The SCU Lightning Complex Fire burned about 56,000 acres of Henry W. Coe State Park—about two-thirds of the park’s territory—but authorities say the blaze was good for the long-term health of the vast wilderness ecosystem.
According to a Coe Park damage assessment published Sept. 11 in the Pine Ridge Association newsletter, the fire that was sparked by an Aug. 16 lightning storm consumed the entirety of the Orestimba Wilderness backcountry within the park.
The assessment was written by Wes Gray, Natural Resource Manager of the Diablo Range District of California State Parks.
“While the loss of structures and the human cost of fires is unfortunate, the landscape at Coe is built to burn,” Gray wrote in the newsletter, known as The Ponderosa. “The more often it happens, the less likely a catastrophic fire will occur. The majority of this fire at Henry Coe burned at a low intensity, primarily consuming grass and brush, while not torching the canopies of trees.”
In some areas of Coe Park, the topography contributed to more destructive fire conditions, burning more vegetation like oak and pine trees.
For the most part, however, the wildfire consumed the vegetation understory of the park, including downed trees that serve as fuel to any wildfire.
“Overall this burn was good for the ecology of Coe … it burned very similar to how a planned prescribed burn would,” Gray wrote. “There was a lot of consumption of downed trees and other fuel loads while not burning so hot as to damage seed banks or consume old heritage trees. Many of the hillsides burned in a perfect mosaic pattern leaving green unburnt vegetation. This will provide refuge for wildlife and lead to an increased diversity in plant age class over time.”
Gray predicts that next spring will be a “banner year for wildflowers” in Coe Park.
According to Cal Fire’s final incident report of the SCU Lightning Complex, the wildfire burned 396,624 acres of vegetation in seven counties. At one point during its growth, the SCU Fire was ranked the largest wildfire in the state’s history; but other fires that continue to burn in northern California have since eclipsed the SCU Fire in size.
The SCU Fire, in fact, started as several separate fires ignited by lightning strikes during a series of storms last month.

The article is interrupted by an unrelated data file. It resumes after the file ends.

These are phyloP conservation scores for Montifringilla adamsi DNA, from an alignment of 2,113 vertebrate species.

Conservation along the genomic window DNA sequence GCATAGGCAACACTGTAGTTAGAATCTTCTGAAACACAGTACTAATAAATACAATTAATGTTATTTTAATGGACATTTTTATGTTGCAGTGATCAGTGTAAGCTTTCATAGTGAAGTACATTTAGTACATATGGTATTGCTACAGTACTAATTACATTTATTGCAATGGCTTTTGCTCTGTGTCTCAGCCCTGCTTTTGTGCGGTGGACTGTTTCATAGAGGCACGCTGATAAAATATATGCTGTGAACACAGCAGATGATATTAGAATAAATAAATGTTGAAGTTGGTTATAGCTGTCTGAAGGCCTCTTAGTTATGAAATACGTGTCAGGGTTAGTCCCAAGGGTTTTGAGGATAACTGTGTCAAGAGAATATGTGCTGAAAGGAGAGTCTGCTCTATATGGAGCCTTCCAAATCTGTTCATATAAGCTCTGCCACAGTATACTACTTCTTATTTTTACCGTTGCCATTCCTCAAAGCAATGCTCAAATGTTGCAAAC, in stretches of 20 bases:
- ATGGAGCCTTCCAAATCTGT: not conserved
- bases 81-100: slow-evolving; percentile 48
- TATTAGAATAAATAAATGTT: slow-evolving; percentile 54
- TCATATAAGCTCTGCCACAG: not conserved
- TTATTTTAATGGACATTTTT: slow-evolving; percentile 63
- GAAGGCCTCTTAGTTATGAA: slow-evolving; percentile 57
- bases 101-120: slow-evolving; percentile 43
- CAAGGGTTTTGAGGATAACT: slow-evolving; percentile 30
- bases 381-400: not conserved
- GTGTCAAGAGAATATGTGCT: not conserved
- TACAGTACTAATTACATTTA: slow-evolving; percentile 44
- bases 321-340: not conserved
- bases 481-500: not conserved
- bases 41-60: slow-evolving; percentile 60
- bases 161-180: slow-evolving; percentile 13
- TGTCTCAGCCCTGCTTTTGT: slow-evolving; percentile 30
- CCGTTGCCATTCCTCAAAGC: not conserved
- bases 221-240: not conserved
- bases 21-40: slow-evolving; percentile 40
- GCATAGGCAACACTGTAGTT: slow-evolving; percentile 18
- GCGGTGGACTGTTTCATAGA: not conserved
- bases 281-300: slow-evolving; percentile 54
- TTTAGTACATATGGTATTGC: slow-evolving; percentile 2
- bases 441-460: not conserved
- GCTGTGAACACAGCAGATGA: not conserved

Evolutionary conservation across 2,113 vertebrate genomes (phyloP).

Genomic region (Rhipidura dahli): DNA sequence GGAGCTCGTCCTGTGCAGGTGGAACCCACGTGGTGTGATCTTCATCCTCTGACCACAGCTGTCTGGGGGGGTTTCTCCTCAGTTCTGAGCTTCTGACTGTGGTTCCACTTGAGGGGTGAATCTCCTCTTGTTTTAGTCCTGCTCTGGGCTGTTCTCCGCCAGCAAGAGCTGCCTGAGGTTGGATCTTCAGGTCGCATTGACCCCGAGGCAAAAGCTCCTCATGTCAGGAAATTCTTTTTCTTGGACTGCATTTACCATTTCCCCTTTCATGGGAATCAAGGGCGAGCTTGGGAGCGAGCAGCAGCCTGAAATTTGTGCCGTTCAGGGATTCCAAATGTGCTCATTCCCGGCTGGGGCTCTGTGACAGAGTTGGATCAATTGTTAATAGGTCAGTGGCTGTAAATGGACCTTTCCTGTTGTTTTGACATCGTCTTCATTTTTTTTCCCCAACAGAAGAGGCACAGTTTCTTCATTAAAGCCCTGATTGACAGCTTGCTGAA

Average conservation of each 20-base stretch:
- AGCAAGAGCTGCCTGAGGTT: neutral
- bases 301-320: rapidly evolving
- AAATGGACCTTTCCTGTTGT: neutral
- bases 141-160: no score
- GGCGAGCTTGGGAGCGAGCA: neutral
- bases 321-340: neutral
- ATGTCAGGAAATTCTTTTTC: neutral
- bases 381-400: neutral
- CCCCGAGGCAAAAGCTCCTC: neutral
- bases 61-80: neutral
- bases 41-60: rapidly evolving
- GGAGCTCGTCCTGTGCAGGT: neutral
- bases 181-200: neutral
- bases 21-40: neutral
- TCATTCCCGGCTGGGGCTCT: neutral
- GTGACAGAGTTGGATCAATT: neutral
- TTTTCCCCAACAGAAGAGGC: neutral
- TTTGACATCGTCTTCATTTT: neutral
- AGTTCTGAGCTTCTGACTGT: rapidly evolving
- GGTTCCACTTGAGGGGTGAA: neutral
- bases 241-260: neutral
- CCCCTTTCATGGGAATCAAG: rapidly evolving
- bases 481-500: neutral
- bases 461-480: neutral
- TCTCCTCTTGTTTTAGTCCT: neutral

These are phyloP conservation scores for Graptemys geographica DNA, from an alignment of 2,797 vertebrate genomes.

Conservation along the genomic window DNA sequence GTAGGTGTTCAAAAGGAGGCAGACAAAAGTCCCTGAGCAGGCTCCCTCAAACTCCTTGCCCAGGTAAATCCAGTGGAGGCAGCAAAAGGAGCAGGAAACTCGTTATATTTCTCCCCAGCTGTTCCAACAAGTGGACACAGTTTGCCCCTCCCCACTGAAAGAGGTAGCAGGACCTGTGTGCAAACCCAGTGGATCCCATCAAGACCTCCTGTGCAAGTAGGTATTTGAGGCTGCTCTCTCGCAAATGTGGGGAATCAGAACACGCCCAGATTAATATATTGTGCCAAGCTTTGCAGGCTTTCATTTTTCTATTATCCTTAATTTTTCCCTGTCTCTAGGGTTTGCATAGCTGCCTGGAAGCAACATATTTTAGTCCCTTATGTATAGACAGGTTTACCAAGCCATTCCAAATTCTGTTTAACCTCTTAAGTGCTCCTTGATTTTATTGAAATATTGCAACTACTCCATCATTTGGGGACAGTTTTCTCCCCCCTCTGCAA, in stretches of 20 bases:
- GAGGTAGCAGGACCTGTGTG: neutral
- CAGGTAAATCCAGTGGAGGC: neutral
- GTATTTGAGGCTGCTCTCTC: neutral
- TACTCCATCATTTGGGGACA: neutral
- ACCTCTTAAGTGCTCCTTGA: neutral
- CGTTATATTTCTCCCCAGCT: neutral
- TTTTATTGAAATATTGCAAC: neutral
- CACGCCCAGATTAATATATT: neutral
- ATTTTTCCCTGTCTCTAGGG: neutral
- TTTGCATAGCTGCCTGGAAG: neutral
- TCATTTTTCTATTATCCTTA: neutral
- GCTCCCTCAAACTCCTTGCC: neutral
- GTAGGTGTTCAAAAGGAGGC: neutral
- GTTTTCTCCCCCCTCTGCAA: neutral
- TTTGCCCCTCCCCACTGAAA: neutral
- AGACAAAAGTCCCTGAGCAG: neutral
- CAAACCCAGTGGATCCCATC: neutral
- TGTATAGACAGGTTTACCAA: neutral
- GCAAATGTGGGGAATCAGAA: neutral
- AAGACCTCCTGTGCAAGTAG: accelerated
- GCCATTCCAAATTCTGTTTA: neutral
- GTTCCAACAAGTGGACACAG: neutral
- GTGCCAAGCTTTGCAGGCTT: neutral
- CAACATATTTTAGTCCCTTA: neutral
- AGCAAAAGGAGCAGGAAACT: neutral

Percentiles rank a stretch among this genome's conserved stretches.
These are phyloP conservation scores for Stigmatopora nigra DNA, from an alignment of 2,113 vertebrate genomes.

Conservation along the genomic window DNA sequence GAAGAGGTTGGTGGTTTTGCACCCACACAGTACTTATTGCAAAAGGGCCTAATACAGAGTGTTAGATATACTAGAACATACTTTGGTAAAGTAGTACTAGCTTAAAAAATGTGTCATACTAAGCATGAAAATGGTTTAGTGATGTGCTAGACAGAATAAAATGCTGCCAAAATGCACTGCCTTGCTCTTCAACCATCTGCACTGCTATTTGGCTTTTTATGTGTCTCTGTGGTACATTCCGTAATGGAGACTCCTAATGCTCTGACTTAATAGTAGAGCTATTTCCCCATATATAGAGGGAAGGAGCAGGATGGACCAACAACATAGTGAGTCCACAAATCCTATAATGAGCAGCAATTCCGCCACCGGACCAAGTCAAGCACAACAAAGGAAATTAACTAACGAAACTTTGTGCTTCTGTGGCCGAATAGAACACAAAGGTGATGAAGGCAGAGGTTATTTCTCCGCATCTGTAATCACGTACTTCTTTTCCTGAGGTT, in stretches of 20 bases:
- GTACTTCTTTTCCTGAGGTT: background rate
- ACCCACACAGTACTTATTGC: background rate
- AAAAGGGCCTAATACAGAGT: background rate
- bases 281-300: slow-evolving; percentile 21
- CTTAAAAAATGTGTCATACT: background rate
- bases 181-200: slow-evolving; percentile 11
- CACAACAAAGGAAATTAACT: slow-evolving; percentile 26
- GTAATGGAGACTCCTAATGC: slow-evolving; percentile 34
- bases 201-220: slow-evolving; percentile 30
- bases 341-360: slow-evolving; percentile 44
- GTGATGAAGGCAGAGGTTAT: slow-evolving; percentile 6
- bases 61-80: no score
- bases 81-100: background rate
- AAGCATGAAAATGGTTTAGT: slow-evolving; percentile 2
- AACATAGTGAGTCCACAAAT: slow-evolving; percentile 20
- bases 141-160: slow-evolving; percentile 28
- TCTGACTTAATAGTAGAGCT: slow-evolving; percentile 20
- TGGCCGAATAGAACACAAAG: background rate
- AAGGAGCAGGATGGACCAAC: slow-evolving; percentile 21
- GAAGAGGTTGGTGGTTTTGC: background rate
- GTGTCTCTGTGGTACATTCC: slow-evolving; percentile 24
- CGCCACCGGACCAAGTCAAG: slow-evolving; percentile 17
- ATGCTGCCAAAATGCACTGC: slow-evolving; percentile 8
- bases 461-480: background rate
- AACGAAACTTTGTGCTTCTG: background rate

“Within the Diablo Range, the Marsh Fire near Milpitas quickly spread southeast,” The Ponderosa Co-editor Patrick Goodrich wrote in the newsletter. “With 100-degree temperatures, single-digit humidity, and fanned by strong winds, it did not take long for the fire to reach the northwest slopes of Mt. Hamilton. Meanwhile, fires in Del Puerto Canyon northeast of the park expanded out of control and encroached upon the Orestimba Wilderness. By the afternoon of August 17, the park was closed to the public.”
In the weeks that followed, the two main fires grew into the massive SCU Complex. Residents of eastern Santa Clara County faced evacuation warnings and—in the case of the Jackson Oaks and Holiday Lake neighborhoods of Morgan Hill—brief orders to leave their homes as the fire continued to grow.
By Aug. 26, the threat to populated areas had diminished as Cal Fire set fuel breaks on the western edge of the SCU Lightning Complex and implemented back burning operations to starve the blaze of fuel.
According to Cal Fire, the SCU Complex destroyed 136 structures and resulted in injuries to six people, including four firefighters.
Coe State Park is the largest state park in northern California. It stretches south and east from Morgan Hill, with entrances off East Dunne Avenue and Gilroy Hot Springs Road.
As of Sept. 22, Coe Park remains closed due to the SCU Fire.
Within the park, the SCU Fire burned roughly the same area as the 47,000-acre Lick Fire of 2007, Goodrich wrote in The Ponderosa. The SCU Complex, however, burned more of the park than any previous blaze since Coe Park was created.
Structure and facilities damage from the SCU Complex inside Coe Park was minimal, according to The Ponderosa. Two backcountry restrooms suffered light smoke damage. Trail markers and road signage were damaged by the fire and crews, but the assessment is ongoing. Minor damage and downed trees on some dirt roads will need to be cleared. The Texas Cabin at Gilroy Hot Springs—located in the southwest portion of Coe Park—was damaged from fire retardant applied to the structure to prevent its incineration.
Gray estimates that more than 50 spring boxes—built by park staff and volunteers over the years—were damaged in the SCU Fire area. These boxes were built to provide access to natural springs for wildlife and horseback riders. Some springs have been developed with troughs and tanks, and these “fared a bit better than the spring boxes,” Gray wrote.
The SCU Fire spread as far south as Coe Park’s Dowdy Ranch Visitor Center in Merced County, but fire crews were able to protect the structure from significant damage.
Gray’s assessment adds that when it comes to natural resources, the SCU Fire damage will likely benefit the park’s Ponderosa Pine population. “No mature Ponderosa appeared to have burned. The reduced competition from clearing the understory is part of the long term strategy to protect this species and promote their regeneration,” Gray wrote.
Some of Coe Park’s lakes and dams were in the SCU Complex footprint, but no significant damage occurred to these facilities, according to Gray.
The Ponderosa is a quarterly newsletter published by the Pine Ridge Association (PRA), a volunteer organization that helps maintain and preserve Coe Park.
“The PRA’s mission is to enhance and enrich the public’s experience at Henry W. Coe State Park through education and interpretation,” says a note at the end of the latest version of The Ponderosa.
The Ponderosa published the photos below depicting damage from the SCU Complex in the latest edition of the newsletter: